Teen behind JCC hoax bomb threats briefly escapes custody

Suspect makes a run for it after hearing in Jerusalem District Court, is swiftly apprehended by prison guards

An Israeli-American teenager accused of waging an intimidation campaign of bomb threats against Jewish Community Centers in the US and other targets around the world briefly escaped custody Monday after a hearing at the Jerusalem District Court.

The 18-year-old, whose name is barred from publication in Israel by court order, fled after leaving the courthouse and before his return to the detention center where he is being held.

Israel Prisons Service guards grabbed the teen, who only manged to run “a few meters,” according to reports.

Last year, Israel filed a laundry list of charges against the teen, who lives in Ashkelon, including accusations that he had made thousands of bomb threat calls and other violent threats to institutions, schools hospitals and airlines in numerous countries.

Authorities say the teenager made 245 threatening calls, mostly to community centers and schools in the US, from January to March, using an online calling service that disguised his voice and allowed him to hide his identity.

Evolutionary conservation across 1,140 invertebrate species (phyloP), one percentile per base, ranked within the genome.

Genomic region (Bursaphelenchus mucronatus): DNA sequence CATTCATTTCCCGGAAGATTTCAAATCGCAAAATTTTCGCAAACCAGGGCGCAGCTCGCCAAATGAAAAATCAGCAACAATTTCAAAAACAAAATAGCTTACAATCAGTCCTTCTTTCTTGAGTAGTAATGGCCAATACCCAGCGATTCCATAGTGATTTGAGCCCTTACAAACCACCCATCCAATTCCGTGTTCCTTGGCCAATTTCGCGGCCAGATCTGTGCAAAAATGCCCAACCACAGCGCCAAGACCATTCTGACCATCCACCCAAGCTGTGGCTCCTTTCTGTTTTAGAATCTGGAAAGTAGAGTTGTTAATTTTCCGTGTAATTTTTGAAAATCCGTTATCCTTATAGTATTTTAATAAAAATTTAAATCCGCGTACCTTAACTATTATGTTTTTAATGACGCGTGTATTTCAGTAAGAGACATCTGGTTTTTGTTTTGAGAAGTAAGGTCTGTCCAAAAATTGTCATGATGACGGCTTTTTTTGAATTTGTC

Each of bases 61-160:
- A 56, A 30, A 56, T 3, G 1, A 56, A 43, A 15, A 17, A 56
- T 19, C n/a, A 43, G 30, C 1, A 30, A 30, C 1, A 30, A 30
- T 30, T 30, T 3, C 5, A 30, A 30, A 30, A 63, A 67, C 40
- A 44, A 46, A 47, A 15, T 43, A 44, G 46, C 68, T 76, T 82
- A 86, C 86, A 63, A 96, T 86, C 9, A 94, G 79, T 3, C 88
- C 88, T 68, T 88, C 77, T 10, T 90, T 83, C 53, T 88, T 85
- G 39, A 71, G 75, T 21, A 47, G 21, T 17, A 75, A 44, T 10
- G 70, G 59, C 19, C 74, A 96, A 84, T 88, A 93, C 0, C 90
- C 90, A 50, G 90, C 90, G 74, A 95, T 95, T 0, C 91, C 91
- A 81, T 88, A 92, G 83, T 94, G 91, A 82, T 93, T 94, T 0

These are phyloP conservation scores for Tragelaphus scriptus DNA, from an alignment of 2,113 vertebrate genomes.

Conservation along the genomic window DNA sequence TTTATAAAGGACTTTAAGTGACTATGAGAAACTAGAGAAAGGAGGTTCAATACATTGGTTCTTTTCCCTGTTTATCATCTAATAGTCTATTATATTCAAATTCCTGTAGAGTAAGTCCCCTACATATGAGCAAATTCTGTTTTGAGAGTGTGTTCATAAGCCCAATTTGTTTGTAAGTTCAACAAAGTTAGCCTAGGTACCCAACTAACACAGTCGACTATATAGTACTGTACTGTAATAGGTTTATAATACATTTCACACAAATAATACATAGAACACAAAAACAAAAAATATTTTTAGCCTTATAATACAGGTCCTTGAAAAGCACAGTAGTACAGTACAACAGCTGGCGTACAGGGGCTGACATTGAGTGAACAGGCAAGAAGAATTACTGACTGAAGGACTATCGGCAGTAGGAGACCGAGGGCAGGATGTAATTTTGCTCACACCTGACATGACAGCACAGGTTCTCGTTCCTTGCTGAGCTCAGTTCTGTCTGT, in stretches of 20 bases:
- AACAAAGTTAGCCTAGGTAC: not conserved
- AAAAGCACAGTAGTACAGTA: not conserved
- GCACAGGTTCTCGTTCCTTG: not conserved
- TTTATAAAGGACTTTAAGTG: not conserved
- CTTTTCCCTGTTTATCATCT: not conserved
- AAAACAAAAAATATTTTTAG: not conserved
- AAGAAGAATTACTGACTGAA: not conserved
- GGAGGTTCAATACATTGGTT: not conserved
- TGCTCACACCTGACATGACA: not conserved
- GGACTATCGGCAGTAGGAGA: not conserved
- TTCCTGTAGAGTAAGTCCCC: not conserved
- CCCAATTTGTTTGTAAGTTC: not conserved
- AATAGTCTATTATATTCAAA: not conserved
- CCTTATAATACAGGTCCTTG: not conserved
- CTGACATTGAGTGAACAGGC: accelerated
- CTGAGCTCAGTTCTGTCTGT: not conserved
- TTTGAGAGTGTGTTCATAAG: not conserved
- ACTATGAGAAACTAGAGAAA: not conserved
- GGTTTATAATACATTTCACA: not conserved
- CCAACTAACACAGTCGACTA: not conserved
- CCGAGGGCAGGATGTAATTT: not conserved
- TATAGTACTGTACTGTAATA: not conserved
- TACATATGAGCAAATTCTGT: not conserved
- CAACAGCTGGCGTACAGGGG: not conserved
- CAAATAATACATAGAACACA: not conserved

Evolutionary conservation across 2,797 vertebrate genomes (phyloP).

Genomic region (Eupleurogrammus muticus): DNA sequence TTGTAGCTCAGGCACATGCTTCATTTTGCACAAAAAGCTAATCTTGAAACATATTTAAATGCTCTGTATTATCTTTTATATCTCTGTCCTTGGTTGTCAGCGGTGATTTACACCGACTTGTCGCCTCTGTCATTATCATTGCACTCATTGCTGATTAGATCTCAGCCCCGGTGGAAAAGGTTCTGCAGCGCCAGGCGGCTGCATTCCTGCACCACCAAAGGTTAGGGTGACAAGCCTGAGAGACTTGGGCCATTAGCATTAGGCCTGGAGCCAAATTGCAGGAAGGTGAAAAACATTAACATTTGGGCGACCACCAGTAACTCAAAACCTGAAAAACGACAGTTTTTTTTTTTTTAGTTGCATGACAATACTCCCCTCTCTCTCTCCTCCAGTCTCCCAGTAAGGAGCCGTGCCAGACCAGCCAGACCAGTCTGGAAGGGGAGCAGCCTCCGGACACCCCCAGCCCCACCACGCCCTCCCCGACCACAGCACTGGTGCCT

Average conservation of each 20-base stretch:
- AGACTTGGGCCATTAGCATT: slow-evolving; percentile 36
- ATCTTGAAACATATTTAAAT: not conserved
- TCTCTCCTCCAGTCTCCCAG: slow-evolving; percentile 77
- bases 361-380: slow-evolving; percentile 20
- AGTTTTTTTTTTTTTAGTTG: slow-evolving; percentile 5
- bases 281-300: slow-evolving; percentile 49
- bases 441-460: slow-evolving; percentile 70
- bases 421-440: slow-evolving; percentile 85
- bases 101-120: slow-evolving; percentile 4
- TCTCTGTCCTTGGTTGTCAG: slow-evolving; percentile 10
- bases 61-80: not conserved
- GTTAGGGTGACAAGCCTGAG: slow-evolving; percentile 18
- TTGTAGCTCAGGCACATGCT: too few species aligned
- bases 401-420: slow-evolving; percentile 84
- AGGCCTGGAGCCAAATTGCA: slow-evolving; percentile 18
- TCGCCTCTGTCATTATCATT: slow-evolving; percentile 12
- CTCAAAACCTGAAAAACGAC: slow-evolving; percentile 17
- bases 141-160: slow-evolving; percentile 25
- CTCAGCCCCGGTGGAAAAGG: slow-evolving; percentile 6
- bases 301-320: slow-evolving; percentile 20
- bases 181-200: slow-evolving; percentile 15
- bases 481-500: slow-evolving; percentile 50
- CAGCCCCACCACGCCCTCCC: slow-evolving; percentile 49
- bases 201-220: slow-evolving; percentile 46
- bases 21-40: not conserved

A man brought for a court hearing at the Rishon Lezion Magistrate’s Court, under suspicion of Issuing fake bomb threats against Jewish institutions around the world, on March 23, 2017. (Flash90)

His alleged threats caused fighter jets to scramble, planes to dump fuel and make emergency landings, schools to evacuate, and numerous other chaotic consequences. In some cases, he allegedly threatened to execute children he claimed to be holding hostage.

The threats sent a chill through Jewish communities and raised fears of anti-Semitism.

He was arrested in March 2017 and indicted in Israel and has also been charged in federal court in Orlando, Florida, with 28 counts of making threatening calls and conveying false information to police.

Separately, he was charged with three more counts of making threatening calls, conveying false information and cyberstalking, in an indictment filed in federal court in Athens, Georgia.

The suspect’s parents said he has a brain tumor and is on the autistic spectrum, and that these conditions affected his behavior. In May 2017 his lawyer said during an interview with Channel 10 news that the suspect had tried to kill himself five times within the space of two weeks.

The Associated Press contributed to this report.

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